Saturday, January 17, 2015


Comic Art


Friday, January 16, 2015


What Is Church?

Ed Stetzer @ CT:
Come on—it's 2014.

Every church should have an online presence.

Your church people and your community are there, so you should be as well. But that is different than referring to something that happens via your website as a "church."

Can an online gathering of Christians be classified as a church? Let's think through this by asking five questions.

If a church is not online, then it is not actually engaging the culture. A church needs to be where the people gather and they are online and on social media sites.
He goes on and concludes:
As we continue down the path forged by the digital revolution, New Testament churches are going to function within community that includes online aspects. They'll do it primarily in person, but they'll also have online opportunities and an online outreach. Currently, some churches have an Internet pastor to serve those participating online. This role will only become more prominent.

Ideally, churches will have an online presence, but will strongly encourage life-on-life interaction where social media enhances rather than excuses community. This can be one more tool that we have to introduce people to Jesus Christ and His church. It is not going away anytime soon, so we cannot just ignore it. Instead, we need to learn how to use it for God's glory. If not, we will become increasingly irrelevant in a world shaped by the Internet.
Stetzer is ussually smarter than this. This illustrates the greatest problem with Evangelicalism - it confuses one thing the church is supposed to do (evangelism) with "the church." He is absolutely correct in saying Christians HAVE to be online to engage the online culture - but that is not the church - it is a necessity to do evangelism in that culture.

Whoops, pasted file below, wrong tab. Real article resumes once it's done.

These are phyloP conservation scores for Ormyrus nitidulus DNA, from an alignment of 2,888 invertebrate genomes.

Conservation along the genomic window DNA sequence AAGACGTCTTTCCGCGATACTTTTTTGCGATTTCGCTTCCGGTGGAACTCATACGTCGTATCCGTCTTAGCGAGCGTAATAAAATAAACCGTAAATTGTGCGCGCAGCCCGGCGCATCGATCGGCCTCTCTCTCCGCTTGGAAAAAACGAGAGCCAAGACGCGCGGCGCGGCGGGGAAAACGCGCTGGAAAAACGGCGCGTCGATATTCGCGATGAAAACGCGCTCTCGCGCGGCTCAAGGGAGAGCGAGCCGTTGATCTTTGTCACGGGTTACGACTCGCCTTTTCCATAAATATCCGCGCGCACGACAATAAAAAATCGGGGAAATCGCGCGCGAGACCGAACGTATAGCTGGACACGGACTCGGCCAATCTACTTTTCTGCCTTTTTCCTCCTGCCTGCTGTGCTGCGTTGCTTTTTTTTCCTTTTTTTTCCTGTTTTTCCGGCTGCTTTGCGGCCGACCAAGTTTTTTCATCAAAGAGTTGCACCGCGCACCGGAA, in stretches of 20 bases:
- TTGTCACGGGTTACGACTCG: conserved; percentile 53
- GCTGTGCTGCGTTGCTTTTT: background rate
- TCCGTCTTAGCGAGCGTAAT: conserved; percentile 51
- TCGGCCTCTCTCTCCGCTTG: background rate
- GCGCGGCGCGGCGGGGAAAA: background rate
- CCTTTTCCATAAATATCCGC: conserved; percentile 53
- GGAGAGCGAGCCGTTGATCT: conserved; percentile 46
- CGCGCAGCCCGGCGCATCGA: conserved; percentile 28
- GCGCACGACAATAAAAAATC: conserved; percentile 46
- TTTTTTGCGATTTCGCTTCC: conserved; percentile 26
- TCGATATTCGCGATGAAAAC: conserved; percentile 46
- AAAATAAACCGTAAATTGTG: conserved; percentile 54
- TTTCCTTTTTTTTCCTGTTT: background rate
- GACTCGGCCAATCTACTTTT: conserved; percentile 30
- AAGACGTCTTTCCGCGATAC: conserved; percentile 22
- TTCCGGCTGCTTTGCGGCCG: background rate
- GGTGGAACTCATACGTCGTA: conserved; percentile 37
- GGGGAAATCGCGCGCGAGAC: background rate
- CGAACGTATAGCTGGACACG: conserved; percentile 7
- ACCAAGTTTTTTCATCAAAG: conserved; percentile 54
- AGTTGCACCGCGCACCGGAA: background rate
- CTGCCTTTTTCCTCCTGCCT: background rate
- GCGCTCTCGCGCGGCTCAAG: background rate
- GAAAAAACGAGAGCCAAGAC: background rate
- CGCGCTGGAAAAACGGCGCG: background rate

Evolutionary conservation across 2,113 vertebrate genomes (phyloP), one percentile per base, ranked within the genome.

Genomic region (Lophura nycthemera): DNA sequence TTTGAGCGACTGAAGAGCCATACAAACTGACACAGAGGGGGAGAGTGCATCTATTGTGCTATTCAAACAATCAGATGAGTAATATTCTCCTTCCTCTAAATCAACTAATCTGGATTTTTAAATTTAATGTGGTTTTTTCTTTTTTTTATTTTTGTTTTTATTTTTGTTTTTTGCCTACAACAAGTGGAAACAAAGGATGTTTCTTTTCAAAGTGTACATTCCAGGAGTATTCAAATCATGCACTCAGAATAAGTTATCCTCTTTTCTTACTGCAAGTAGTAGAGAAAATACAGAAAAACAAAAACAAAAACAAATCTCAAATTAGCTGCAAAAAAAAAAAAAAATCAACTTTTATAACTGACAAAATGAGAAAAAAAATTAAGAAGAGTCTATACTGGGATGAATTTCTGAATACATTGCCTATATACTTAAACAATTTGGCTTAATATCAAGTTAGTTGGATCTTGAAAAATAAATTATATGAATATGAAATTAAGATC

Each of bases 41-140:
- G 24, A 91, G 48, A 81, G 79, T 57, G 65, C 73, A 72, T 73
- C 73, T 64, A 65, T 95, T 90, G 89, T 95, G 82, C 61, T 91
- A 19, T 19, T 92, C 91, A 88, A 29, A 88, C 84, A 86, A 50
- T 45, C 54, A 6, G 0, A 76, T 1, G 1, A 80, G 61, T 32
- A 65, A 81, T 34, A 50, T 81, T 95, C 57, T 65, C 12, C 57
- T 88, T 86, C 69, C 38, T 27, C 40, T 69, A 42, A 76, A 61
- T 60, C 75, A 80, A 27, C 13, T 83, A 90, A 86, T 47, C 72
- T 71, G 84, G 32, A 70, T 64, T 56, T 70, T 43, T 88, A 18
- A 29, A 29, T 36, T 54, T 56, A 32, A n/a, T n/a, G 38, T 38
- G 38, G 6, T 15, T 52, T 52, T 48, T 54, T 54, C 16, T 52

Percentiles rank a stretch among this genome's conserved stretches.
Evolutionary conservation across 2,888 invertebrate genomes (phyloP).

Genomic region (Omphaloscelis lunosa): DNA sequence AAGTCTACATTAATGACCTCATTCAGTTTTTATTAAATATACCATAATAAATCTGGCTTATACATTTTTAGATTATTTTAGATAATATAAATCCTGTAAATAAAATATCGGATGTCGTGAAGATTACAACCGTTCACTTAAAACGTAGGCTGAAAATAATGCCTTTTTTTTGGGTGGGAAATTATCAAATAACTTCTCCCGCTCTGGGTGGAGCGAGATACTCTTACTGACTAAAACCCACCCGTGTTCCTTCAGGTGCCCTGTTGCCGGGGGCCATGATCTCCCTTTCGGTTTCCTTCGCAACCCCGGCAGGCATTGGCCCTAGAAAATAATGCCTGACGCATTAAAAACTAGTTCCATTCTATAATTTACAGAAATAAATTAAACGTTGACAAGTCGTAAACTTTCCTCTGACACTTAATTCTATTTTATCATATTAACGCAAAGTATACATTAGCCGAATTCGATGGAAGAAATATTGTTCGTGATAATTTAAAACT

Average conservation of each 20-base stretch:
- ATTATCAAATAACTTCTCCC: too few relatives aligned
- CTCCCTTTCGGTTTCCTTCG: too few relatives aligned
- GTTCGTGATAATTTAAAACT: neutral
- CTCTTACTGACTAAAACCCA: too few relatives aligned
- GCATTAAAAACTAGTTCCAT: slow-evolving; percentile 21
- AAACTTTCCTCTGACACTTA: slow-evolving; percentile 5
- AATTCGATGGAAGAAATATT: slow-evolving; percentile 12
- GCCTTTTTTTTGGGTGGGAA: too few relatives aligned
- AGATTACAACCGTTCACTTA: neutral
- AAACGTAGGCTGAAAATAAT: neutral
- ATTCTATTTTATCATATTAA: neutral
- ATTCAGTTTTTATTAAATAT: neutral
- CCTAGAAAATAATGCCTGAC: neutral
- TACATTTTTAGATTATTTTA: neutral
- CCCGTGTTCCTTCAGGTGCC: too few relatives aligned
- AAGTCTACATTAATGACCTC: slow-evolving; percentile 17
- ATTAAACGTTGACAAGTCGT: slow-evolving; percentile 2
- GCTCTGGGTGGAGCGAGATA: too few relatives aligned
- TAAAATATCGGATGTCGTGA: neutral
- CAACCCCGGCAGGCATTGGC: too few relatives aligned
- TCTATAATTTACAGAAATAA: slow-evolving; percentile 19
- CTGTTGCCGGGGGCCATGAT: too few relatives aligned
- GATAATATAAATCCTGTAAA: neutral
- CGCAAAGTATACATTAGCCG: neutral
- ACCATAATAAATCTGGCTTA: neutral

The church not only does evangelism (making new Christians) - it helps old Christians mature - it feed the poor and otherwise helps the needy - it is a place for scholarship - it delivers sacrament (IMPOSSIBLE ONLINE!) - it educates - it is culturally and politically active. The church is God's presence in the world - that's a pretty tall order.

Church cannot possibly be on line - evangelism can begin on line, but church - never.


Friday Humor

Thursday, January 15, 2015


Winning and Losing

Rachel Held Evans:
As a longtime supporter of World Vision, I encouraged readers of my blog to pick up some of the dropped sponsorships after the initial decision. I then felt betrayed when World Vision backtracked, though I urged my readers not to play the same game but to keep supporting their sponsored children, who are of course at no fault in any of this.

But most of all, the situation put into stark, unsettling relief just how misaligned evangelical priorities have become.

When Christians declare that they would rather withhold aid from people who need it than serve alongside gays and lesbians helping to provide that aid, something is wrong.

There is a disproportionate focus on homosexuality that consistently dehumanizes, stigmatizes and marginalizes gay and lesbian people and, at least in this case, prioritizes the culture war against them over and against the important work of caring for the poor.

Evangelicals insist that they are simply fighting to preserve “biblical marriage,” but if this were actually about “biblical marriage,” then we would also be discussing the charity’s policy around divorce.

But we’re not.

Furthermore, Scripture itself teaches that when we clothe and feed those in need, we clothe and feed Christ himself, and when we withhold care from those in need, we withhold it from Christ himself (Matthew 25:31-46).